Trade War Escalation

Escalated tensions between the US and China remain the dominant driver in financial markets. Risk aversion overnight was reduced as the US Commerce Department stated it would provide temporary licenses for U.S exports to Huawei. Thus reducing the negative impact of last week announced blacklist order against Huawei. This reprieve comes just hours after Google indicated it would end access to popular sites on the Android operating system. This recent move by the US is a clear signal that tensions have moved beyond a “trade war” and a highly negative development. Markets are still pricing in a positive end-result, judged by relative steadiness in equity markets. Asia shares were broadly sportive today with Shanghai up 1.23%. Yet recent aggressive actions by both the US and China to widen tariffs on each other exports have pushed out the timeline for a trade deal. Which in our view, has increased the likelihood of greater stress and possibility of failure.

The market has been blindsided by the sudden escalation and expansion between the US and China trade dispute. Equity volatility has jumped while the S&P 500 dropped 4% in early May. News flow from Washington and Beijing was a deal was imminent. China reversal on details previously agreed upon was a deep hit. Ratcheting up the tariffs on both side, in theory, adds up to $300 billion.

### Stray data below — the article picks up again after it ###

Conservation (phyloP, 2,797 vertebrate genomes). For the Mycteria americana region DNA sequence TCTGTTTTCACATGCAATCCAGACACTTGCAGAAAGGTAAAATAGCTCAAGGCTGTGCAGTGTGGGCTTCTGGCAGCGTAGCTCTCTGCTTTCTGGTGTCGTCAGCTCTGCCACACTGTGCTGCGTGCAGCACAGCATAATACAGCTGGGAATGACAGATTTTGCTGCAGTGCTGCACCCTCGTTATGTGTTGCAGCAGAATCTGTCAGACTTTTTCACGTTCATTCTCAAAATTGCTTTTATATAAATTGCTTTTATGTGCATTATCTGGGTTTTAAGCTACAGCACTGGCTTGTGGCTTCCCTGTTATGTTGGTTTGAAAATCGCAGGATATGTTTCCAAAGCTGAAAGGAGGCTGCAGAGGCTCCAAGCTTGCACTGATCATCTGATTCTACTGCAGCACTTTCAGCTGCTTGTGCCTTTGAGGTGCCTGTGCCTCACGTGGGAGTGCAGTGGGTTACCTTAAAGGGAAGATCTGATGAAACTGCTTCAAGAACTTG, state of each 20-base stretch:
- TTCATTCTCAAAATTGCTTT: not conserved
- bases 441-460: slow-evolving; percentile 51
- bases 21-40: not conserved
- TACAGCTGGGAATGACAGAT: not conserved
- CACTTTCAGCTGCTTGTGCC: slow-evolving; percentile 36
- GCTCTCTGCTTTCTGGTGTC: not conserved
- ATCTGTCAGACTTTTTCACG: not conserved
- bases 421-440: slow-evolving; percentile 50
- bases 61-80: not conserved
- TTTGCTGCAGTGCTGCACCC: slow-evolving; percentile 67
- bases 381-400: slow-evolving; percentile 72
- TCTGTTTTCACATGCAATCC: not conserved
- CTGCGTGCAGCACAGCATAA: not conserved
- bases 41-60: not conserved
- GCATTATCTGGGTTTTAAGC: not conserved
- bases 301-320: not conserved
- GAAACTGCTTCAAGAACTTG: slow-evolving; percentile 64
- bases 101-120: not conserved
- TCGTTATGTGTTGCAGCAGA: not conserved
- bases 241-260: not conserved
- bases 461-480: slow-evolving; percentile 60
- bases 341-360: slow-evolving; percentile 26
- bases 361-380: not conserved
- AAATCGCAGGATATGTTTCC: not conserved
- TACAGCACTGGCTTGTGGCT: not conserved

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AUD pursued by its old demons

The relief in AUD following the surprising reelection of PM Scottt Morrison conservative coalition for another four years was short-lived, as convictions of investors that the Reserve Bank of Australia will be cutting its Cash rate by 0.25 percentage points during its 4 June 2019 meeting is growing. The RBA policy minutes from May meeting confirmed worries over growth, the labor market and a slowdown in household consumption. Further pressure can be expected on the Aussie.

Indeed, the news is not good for both the RBA and the newly elected government as Australian treasurer Josh Frydenberg confirmed that time is running out to implement the Liberal Nation coalition election promise of a tax legislation, which is supposed to provide a tax relief for 10 million of low- and middle-income class households for 2019/20 financial years. Whether this would be implemented in 2019 and 2020 doesn’t change much for the RBA anyway, since it is highly likely that it will reduce its record low key rate to 1.25%. Furthermore, in the event of a non-applicable tax rebate for this year, we should see rising criticism against the majority government.

AUD/USD is currently trading at 0.6873, a 16-years low (-2.50% year-to-date) and approaching 0.6865 short-term.


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